The ins-and-outs of recycling on Vashon-Maury Island

Do you ever wonder what happens to all that stuff after you leave the Vashon Transfer Station?

You’re an environmentally responsible Vashonite, so when your home recycling bins are overflowing, you dutifully load everything into the back of your vehicle and head to the Vashon Transfer Station.

Once there, you haul your several weeks’ worth of recycling across the parking area and dump it into the large compacters. It doesn’t take long, and the service is free. And then you’re on your way, satisfied that you’ve done your bit for the environment today.

But do you ever wonder what happens to all that stuff after you drive away?

How, for example, is it sorted? Does some anonymous guy sift through the mix of all that cardboard, paper, plastic, glass jars and metal cans, or is it somehow done automatically by a machine? How much recycling goes through the Vashon Transfer Station every year? And where does it all ultimately end up?

Curious about the process, I posed these and other questions to Annie Kolb-Nelson, Communications Manager at King County’s Solid Waste Division.

Last year, the station — which opened in 1999 and is currently staffed by three employees — accepted more than 2,000 tons of recycling. In the fee-free section of the facility, this included cardboard (153 tons), mixed paper (249 tons), glass bottles and jars (142 tons), metal cans (316 tons), and plastic bottles, jugs and tubs (66 tons). The station also took in more than 1,000 tons of yard waste, as well as various other items on a fee basis (e.g. CFC appliances, mattresses, mercury lights and textiles).

Recyclables are managed by private companies that partner with King County. From Vashon, they’re transported to a “Materials Recovery Facility”, where they undergo an initial sorting — yes, manually. There really are workers who do this!

After that, materials are transferred to a system of conveyer belts and optical scanners that automatically sort and separate them. From there, they’re baled and sent to the various local, national or international processors that make recycled-content products.

Despite the common perception that a lot of recycling goes to China, in actual fact most of the buyers are in North America. That said, the market for paper and cardboard is volatile, and in recent years it has fluctuated between our continent and Southeast Asia.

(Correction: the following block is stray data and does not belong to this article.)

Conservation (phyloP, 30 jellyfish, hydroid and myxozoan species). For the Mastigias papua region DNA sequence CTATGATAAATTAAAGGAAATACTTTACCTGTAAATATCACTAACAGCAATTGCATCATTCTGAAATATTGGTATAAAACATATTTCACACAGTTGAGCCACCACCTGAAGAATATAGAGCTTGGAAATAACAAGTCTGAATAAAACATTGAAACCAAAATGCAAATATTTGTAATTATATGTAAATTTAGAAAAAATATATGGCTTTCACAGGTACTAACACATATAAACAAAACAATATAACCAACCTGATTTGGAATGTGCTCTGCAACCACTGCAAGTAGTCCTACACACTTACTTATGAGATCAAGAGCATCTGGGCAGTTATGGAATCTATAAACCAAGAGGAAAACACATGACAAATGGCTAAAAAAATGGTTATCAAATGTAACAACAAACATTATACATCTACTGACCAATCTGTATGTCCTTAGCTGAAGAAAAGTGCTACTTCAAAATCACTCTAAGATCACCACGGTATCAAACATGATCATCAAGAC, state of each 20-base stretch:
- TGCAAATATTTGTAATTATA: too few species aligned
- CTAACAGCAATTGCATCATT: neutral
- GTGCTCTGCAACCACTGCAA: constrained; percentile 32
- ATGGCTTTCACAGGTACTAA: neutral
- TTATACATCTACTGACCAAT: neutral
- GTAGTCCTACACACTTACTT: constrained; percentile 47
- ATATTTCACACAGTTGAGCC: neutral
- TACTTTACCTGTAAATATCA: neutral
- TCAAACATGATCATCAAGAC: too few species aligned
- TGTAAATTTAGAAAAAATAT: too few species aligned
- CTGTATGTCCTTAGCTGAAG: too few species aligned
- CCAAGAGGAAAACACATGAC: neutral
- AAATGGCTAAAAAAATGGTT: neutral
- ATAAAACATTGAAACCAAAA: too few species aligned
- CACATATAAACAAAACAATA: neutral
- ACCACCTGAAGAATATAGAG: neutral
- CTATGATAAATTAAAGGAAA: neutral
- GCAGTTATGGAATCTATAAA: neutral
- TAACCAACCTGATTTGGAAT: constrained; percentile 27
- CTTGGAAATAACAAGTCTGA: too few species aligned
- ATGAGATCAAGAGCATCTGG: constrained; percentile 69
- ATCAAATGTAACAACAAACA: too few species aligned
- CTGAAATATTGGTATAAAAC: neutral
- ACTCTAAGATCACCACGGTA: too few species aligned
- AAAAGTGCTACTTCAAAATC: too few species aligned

Reusable materials (such as textiles) are donated to non-profit organizations, and yard waste is sent to another partner, Cedar Grove in Maple Valley, to make compost.

Not all of the material that ends up at the Transfer Station is acceptable: somewhere between 1.5% and 6% is not sent to end markets for repurposing. The most common reasons are what you’d expect: items are rejected because they’re contaminated or dirty, or because they were never recyclable in the first place. Fluctuations in global markets can also dictate what is or isn’t acceptable at any particular time.

How clean should your recyclables be? Not quite as clean as you might think: one materials processor notes that it’s not necessary to aggressively wash out recyclables, so long as you’ve scraped them mostly clean, and given them a quick rinse.

Vashon residents, it turns out, are among the more environmentally aware citizens in the region, but for the County overall it’s estimated that a staggering 70% of material that finds its way into the landfill could have been reused, recycled or composted.

To address this problem, last year King County launched a program called “Re+,” which aims to return valuable materials to the economy and reduce greenhouse gas emissions created by the region’s waste system.

On Vashon, the county is also working to make the facility more sustainable, through installation of solar panels and more efficient energy use. King County is also partnering with Zero Waste Vashon to potentially set up a facility to process organic waste on the island. They’re also planning on expanding options for composting at the Transfer Station.

One set of items that you currently can’t recycle on Vashon is loose (sheet) plastic and plastic bags. If you want to recycle these, your options are to take them to the County facilities at Shoreline or Bow Lake (which also accept styrofoam). Another option— at least according to the City of Seattle, which manages waste separately from King County — is to take them to various retailers in the city such as Safeway, QFC, or Fred Meyer.

A comprehensive guide to the do’s and don’ts of recycling is available here. It’s worth a few minutes of your time to refresh your memory regarding which items you can — and can’t — take to our island’s Transfer Station.

Phil Clapham, a frequent contributor to The Beachcomber, holds a Ph.D in zoology and is an expert on large whales.